Last year the Nagy staff played Trubisky for 40 snaps over two games, in which he completed a combined 11 of 18 passes. This year: three.

Not that 40 or any number of preseason snaps automatically translate into regular-season terms. But whereas his preseason snaps were confidence-builders the past two years, this year there was no chance to counteract any confidence decline possibly arising out of his struggles vs. his own, elite defense.

The Green Bay game

With no live-action for the previous month, Trubisky foundered to his lowest passer rating of the season in his first 2019 game, an out-of-whack affair all around (15 runs vs. 50 pass plays in a game in which the Bears never trailed by more than one score). The Bears scored first, on their second possession, and never again in the 10-3 dud.

PR clampdown

Because the Green Bay game was on Thursday, Trubisky had no media availability until the following Wednesday. But when inevitable questions came regarding the Green Bay game, Trubisky sheepishly looked to the PR staffer standing nearby, then said, “I was told not to talk about the last game.”

Not the marginally more assertive “I’m not talking” of Indianapolis, but rather an “I was told…” (Need a smile? Imagine the reaction PR would’ve gotten from Jim McMahon or Jay Cutler upon telling them what they could or couldn’t say).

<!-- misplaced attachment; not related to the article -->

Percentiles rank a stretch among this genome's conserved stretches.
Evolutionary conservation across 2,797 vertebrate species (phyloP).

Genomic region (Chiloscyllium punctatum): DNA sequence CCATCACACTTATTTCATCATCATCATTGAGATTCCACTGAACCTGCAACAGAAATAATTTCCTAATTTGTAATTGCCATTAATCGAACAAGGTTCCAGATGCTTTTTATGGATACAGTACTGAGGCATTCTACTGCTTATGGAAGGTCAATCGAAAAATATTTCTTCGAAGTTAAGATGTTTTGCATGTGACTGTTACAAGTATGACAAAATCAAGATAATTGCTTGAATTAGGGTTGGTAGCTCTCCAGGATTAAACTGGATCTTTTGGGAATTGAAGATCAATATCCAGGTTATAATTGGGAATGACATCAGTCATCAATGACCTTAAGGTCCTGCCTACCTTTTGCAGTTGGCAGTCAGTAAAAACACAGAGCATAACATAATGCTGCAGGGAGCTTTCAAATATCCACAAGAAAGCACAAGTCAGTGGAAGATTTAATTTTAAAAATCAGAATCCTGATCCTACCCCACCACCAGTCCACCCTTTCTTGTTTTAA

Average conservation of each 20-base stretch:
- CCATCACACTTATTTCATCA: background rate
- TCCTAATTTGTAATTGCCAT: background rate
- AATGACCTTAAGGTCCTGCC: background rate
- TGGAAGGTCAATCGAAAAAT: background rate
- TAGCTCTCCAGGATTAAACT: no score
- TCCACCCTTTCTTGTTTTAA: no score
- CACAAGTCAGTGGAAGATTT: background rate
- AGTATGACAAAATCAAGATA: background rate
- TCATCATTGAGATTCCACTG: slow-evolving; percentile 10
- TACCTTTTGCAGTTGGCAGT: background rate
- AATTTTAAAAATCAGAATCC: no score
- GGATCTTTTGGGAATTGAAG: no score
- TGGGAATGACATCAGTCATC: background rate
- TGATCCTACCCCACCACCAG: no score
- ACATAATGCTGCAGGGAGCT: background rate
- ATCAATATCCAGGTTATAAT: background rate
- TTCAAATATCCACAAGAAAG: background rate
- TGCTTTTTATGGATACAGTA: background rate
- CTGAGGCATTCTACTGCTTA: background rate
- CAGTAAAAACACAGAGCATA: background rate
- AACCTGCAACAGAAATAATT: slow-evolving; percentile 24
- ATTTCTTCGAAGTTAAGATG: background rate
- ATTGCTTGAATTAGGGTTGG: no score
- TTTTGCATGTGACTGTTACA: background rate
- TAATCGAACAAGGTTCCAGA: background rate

Identity crisis post-Saints

Nagy more than once has offered that the Bears had certain identity issues, whether in the run game last year or other. Whether Trubisky’s struggles have been part of the cause or effect in identity problems this year isn’t really the point; the fact is that after the New Orleans loss, in which Trubisky passed for a couple of garbage-time scores after the Bears fell behind by four scores, the quarterback said simply, “Right now we have no identity.”

 

A solid, straightforward declaration, but coming after the off-week and after a game in which Nagy called seven run plays vs. 56 pass plays, the comment had the ring of both a personal and team-wide problem.

The slide

Since the Green Bay game, Trubisky has managed just two “good” games, against Washington and Detroit, two of the 10 teams allowing an average passer rating north of 100. Those have been the only Trubisky games with ratings above 90.

The swagger of Pretty Boy Assassin and his casual comfort level are just footnotes at this point. Whether they can be regained is problematic over the final six games of 2019. Provided Trubisky’s hip is sufficiently recovered, he should remain the starter simply because he is far and away the Bears' best chance of winning.

But the trail of breadcrumbs needs to stop.